This week: Reducing recycling, recommendations, and next week’s sustainability calendar

Welcome to the fourth Rethink Convenience weekly. Each week I summarise the latest articles in Rethink Convenience, highlight some interesting things I’ve encountered in the last week, and give a preview of what’s coming up.

I’ve not published anything new this week, so I’ll get straight to some tips and what I’ve read and watched:

Tips

It was Global Recycling Day yesterday (18th March). Recycling is, and should always be, a last resort because of the energy it consumes and the diminishing quality you get in recycled materials. Many of our recycling facilities across the globe are at — or over — capacity, and consequently a lot of what we put to recycling ends up incinerated or put to landfill.

So my tip this week is to consider one of the many other “re-” words before you recycle: Reuse, repair, refurbish, renew, repurpose, rethink, reimagine, redesign, reduce, return, refuse.

You don’t have to go zero-waste in an instant. My challenge to you is to pick just one item from your recycling this week and think about what changes you can make to avoid that item going into the recycling bin in the future. Use the “re-” words mentioned above. Then, next week, pick another item.

Remember that the problem of waste doesn’t begin when you dispose of a think, it begins when you buy it.

Image: Sarah Lazarovic

This is why I was glad to find this model, the Buyerarchy of Needs (Instagram), which shows the order in which we should think about things when we think we need something new. Work your way up the pyramid, and you should minimise the amount of new stuff you buy and the amount that you need to recycle.

What I’ve Consumed this Week

My favourite action from this list of Sensible things we can all do to live more sustainably (Medium) is the first, but they’re all realistic and actionable changes that we can all make. The first is about being open to learning new things. As Kitiara notes:

This area of science is constantly evolving and every day brings new revelations about what it means to protect the planet and reduce the impacts of pollution, exploitation, and degradation… By being open to learning, we can stay up-to-date with the science of sustainability and better focus our actions. (Kitiara Pascoe, UpHarvest Digest)

Special brew: eco-friendly Peruvian coffee leaves others in the shade: (the Guardian) An interesting article about shade-grown coffee. It produces a lower yield than regular coffee and is harder to grow, but crucially it doesn’t require clearance of native forest, so its environmental footprint is much reduced. I’m interested to try it.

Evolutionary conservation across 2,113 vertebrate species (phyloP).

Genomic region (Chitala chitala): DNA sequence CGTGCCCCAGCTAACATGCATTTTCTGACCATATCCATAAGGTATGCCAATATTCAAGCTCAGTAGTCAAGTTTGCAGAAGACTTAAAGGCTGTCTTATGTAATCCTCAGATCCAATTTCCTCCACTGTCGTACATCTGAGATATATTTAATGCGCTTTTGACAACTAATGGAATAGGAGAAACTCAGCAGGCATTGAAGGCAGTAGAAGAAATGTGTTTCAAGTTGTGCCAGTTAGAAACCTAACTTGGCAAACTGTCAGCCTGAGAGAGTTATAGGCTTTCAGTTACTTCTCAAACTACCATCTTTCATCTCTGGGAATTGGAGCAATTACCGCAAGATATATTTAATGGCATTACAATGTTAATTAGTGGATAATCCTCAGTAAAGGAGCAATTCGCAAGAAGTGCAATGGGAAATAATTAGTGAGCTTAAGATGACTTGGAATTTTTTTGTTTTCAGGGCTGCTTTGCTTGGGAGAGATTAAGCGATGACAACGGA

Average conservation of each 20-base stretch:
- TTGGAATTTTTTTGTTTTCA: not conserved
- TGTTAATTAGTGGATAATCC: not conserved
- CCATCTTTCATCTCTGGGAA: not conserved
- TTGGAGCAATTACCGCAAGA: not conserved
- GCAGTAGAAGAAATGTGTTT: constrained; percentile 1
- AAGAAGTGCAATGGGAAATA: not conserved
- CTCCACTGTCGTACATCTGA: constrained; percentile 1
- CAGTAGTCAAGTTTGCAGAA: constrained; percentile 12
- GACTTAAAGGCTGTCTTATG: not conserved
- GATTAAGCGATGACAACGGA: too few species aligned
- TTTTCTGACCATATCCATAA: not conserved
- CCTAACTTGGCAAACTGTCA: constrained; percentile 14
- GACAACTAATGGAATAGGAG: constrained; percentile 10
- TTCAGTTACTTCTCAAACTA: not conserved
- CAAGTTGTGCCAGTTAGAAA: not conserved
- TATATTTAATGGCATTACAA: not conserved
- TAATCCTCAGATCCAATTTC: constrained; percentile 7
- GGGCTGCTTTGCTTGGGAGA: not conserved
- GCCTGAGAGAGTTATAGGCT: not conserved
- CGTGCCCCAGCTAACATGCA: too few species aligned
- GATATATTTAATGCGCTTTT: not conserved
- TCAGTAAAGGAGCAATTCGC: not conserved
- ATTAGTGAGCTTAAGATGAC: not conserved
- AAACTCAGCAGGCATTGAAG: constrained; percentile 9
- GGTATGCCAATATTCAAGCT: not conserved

Turning to news, first ‘British Wind’ — good news for two ports and electricity generation: (CMS) a response to the recent announcements in offshore wind, a critique of the term “British Wind”, and a sad comparison to how this makes the rest of the green economy look in Britain.

Flapper Skate egg nursery area given a year’s MPA designation: (CMS) great news and a positive sign that we can act to protect our marine ecosystems when we need to. The next challenge is for these Marine Protected Areas (MPAs) to actually be protected, so organisations like Greenpeace don’t have to litter the seabeds with boulders.

Budget 2021: No ‘green revolution’ from Sunak: (BBC) This analysis of the latest UK budget from an environmental perspective is consistent with other write-ups I’ve read. Half-measures and an opportunity missed. As one commentator said:

Last month Boris Johnson told the UN Security Council that climate change is as big a threat to world peace as war. Yet today’s Budget shows a decided dip in both rhetoric and action (Fatima Ibrahim, Green New Deal UK)

Finally, we’re a week behind on Animal Einsteins (BBC, UK only), but episode 3 spoke to me. As an engineer, I loved this episode about animal builders. I’m fascinated with biomimicry, and this episode gave the topic some good coverage.

Next Week

Saturday, 20 March:

Sunday, 21 March:

Monday, 22 to Sunday, 28 March: Circular City Week — New York

Monday, 22 March:

Tuesday, 23 March:

Saturday, 27 March: Earth Hour


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